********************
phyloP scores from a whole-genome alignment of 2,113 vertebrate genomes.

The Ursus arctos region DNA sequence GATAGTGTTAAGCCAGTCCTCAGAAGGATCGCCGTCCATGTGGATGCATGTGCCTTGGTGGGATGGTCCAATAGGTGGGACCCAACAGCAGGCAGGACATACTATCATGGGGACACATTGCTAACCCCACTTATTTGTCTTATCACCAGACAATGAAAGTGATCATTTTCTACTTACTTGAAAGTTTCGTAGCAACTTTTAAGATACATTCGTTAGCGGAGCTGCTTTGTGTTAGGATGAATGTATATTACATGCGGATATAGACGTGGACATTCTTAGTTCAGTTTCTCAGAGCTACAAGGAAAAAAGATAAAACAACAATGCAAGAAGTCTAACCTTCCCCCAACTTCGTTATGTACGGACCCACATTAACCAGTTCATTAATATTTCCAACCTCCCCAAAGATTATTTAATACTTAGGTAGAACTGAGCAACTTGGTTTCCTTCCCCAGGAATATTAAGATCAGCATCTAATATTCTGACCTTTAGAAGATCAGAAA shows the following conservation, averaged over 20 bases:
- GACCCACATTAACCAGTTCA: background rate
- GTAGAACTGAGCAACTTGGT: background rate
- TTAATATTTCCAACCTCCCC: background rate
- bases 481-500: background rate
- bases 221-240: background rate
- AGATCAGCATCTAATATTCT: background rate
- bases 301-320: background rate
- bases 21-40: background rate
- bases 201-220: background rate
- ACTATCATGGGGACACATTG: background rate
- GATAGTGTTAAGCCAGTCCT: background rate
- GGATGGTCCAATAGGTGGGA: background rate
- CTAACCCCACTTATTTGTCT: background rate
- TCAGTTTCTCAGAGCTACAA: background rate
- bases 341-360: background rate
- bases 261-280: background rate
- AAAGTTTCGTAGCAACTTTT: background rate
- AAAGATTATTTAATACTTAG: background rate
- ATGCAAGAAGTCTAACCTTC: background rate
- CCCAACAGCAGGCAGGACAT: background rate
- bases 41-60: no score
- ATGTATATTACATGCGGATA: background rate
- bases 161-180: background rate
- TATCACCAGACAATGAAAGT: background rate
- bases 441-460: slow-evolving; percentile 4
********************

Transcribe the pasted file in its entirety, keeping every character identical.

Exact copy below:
phyloP scores from a whole-genome alignment of 2,113 vertebrate genomes.

The Ursus arctos region DNA sequence GATAGTGTTAAGCCAGTCCTCAGAAGGATCGCCGTCCATGTGGATGCATGTGCCTTGGTGGGATGGTCCAATAGGTGGGACCCAACAGCAGGCAGGACATACTATCATGGGGACACATTGCTAACCCCACTTATTTGTCTTATCACCAGACAATGAAAGTGATCATTTTCTACTTACTTGAAAGTTTCGTAGCAACTTTTAAGATACATTCGTTAGCGGAGCTGCTTTGTGTTAGGATGAATGTATATTACATGCGGATATAGACGTGGACATTCTTAGTTCAGTTTCTCAGAGCTACAAGGAAAAAAGATAAAACAACAATGCAAGAAGTCTAACCTTCCCCCAACTTCGTTATGTACGGACCCACATTAACCAGTTCATTAATATTTCCAACCTCCCCAAAGATTATTTAATACTTAGGTAGAACTGAGCAACTTGGTTTCCTTCCCCAGGAATATTAAGATCAGCATCTAATATTCTGACCTTTAGAAGATCAGAAA shows the following conservation, averaged over 20 bases:
- GACCCACATTAACCAGTTCA: background rate
- GTAGAACTGAGCAACTTGGT: background rate
- TTAATATTTCCAACCTCCCC: background rate
- bases 481-500: background rate
- bases 221-240: background rate
- AGATCAGCATCTAATATTCT: background rate
- bases 301-320: background rate
- bases 21-40: background rate
- bases 201-220: background rate
- ACTATCATGGGGACACATTG: background rate
- GATAGTGTTAAGCCAGTCCT: background rate
- GGATGGTCCAATAGGTGGGA: background rate
- CTAACCCCACTTATTTGTCT: background rate
- TCAGTTTCTCAGAGCTACAA: background rate
- bases 341-360: background rate
- bases 261-280: background rate
- AAAGTTTCGTAGCAACTTTT: background rate
- AAAGATTATTTAATACTTAG: background rate
- ATGCAAGAAGTCTAACCTTC: background rate
- CCCAACAGCAGGCAGGACAT: background rate
- bases 41-60: no score
- ATGTATATTACATGCGGATA: background rate
- bases 161-180: background rate
- TATCACCAGACAATGAAAGT: background rate
- bases 441-460: slow-evolving; percentile 4